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Backstage Experts

10 Steps To Working as an Actor Outside NY and L.A.

10 Steps To Working as an Actor Outside NY and L.A.

You know how the saying goes, "If you can make it here, you can make it anywhere,” but what if you don't live in New York or L.A.? How do you make it anywhere when here is hundreds of miles from the big time? If you are frustrated living outside of a big city and want to make it in show biz, don’t fret. Here are some helpful tips to guide you.

1. Don't wait. Great actors grow up all over the place. Julia Roberts grew up in Georgia. Michael J. Fox hails from Canada. Everyone starts somewhere, and most of them acted on their dream before they landed in the big city. Don't wait to develop your talent. If you're serious, focus on hard work, discipline, and the resources within your reach today.  

2. Take local classes. Good actors hone their skills consistently. You can't do that by signing up for a workshop once a year. Acting, voice, and dance programs abound even in many smaller towns. Get creative if there isn't a quality program that meets your needs. Colleges often have wonderful programs or instructors who freelance on the side. You'd be surprised how many English teachers studied Shakespeare and are eager to share valuable insight and training. 

3. Get intense. Workshops, camps, and even Actorfest offer opportunities to kick it up a notch. These types of programs feed your creative juices in an important and unique way. You will be surrounded by inspiring teachers and wildly talented performers who will widen your perspective and open you up to the possibilities of your potential. Believe me, intensity paired with consistency results in dramatic personal growth.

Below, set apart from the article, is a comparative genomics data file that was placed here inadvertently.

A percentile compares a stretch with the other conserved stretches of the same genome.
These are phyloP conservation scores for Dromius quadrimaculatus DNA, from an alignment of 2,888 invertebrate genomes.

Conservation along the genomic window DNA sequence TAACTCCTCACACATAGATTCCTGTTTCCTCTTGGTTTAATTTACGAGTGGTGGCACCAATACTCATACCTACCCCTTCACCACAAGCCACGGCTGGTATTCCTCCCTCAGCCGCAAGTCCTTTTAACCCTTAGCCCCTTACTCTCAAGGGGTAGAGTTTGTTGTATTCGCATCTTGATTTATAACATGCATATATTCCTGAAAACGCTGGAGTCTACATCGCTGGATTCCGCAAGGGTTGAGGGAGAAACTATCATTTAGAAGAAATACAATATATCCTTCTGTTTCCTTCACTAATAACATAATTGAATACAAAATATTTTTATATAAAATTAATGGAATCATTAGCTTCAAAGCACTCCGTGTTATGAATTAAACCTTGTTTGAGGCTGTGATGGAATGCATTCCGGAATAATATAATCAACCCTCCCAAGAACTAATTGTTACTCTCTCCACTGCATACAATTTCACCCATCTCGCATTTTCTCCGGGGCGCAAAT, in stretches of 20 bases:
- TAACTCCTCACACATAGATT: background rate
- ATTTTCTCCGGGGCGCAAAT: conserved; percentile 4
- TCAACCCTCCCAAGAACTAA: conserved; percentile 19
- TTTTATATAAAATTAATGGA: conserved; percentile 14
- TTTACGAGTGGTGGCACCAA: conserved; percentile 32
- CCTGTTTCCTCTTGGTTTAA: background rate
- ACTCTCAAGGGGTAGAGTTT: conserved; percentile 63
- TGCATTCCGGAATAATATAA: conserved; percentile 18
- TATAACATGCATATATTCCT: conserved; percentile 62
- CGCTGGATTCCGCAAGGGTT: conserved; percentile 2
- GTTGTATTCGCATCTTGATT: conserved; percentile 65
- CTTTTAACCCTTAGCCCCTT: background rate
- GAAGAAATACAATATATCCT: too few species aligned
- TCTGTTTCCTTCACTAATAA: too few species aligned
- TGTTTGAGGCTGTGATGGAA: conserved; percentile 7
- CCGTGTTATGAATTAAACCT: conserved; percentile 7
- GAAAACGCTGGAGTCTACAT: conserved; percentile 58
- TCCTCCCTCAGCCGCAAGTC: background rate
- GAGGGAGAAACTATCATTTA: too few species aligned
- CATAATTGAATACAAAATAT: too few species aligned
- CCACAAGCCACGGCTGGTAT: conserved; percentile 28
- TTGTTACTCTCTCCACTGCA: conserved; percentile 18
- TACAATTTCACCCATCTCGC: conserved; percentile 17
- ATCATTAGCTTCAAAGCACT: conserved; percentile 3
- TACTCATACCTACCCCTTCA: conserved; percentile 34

4. Build your resume. You don't need big city credits to impress an agent or casting director. Think twice before passing up a school or community theater production.

You need solid acting experience to gain the skills that get industry attention.

5. Go on a safari. A web surfing safari, that is, to find resources about auditions and to learn the ins and outs of the business. There are numerous online publications, including Backstage, that provide show business advice and audition notices.

6. Skype. Access to big city pros has never been easier. Skype with an acting teacher or voice coach to get prepared for your next big audition. Skyping doesn't replace a good local teacher offering consistent training, but it can often give you an honest appraisal of your talent and the edge to get over the top.

7. Charge your iPhone. Many producers often hold open casting calls to find the next great talent. Got what it takes? Self submit your audition video. Most modern smart phones create adequate quality video for these purposes.

8. Get a rep. Here's a myth busting fact: New York City agents represent actors all over the country. These actors simply fly in for auditions with some notice, and self-record when necessary. That of course is not the only prerequisite. You still have to have what they want in terms of talent and marketability.

9. Open your piggy bank. Voice lessons, airline tickets, dance instruction, hotels, and acting workshops all add up. Willingness to eat ramen noodles to make ends meet is sometimes necessary to pursue a dream. Many working actors have "day jobs." Be prepared to make some sacrifices.

10. You can do it. Making it is where luck, talent, and opportunity meet. Armed with knowledge and willingness, you too can create your own "luck" and be the actor you dream to be.

Master your craft, empower yourself, and enjoy the journey.

Denise Simon is a New York-based acting coach and career consultant who has been involved in the entertainment industry for more than 25 years as an actor, teacher, director, and personal talent manager. For 10 years, she was an associate with Fox Albert Management, one of the leading talent management companies in New York, where she managed such clients as Scarlett Johansson, Academy Award winner Mira Sorvino, Lacey Chabert (“Party of Five”), and Judy Reyes (NBC’s “Scrubs”). Denise has coached hundreds of children and young adults appearing regularly on Broadway and in television and film, as well as educating parents on the business of show business.

You can visit Denise on the web at and like her on Facebook and follow her on Twitter.

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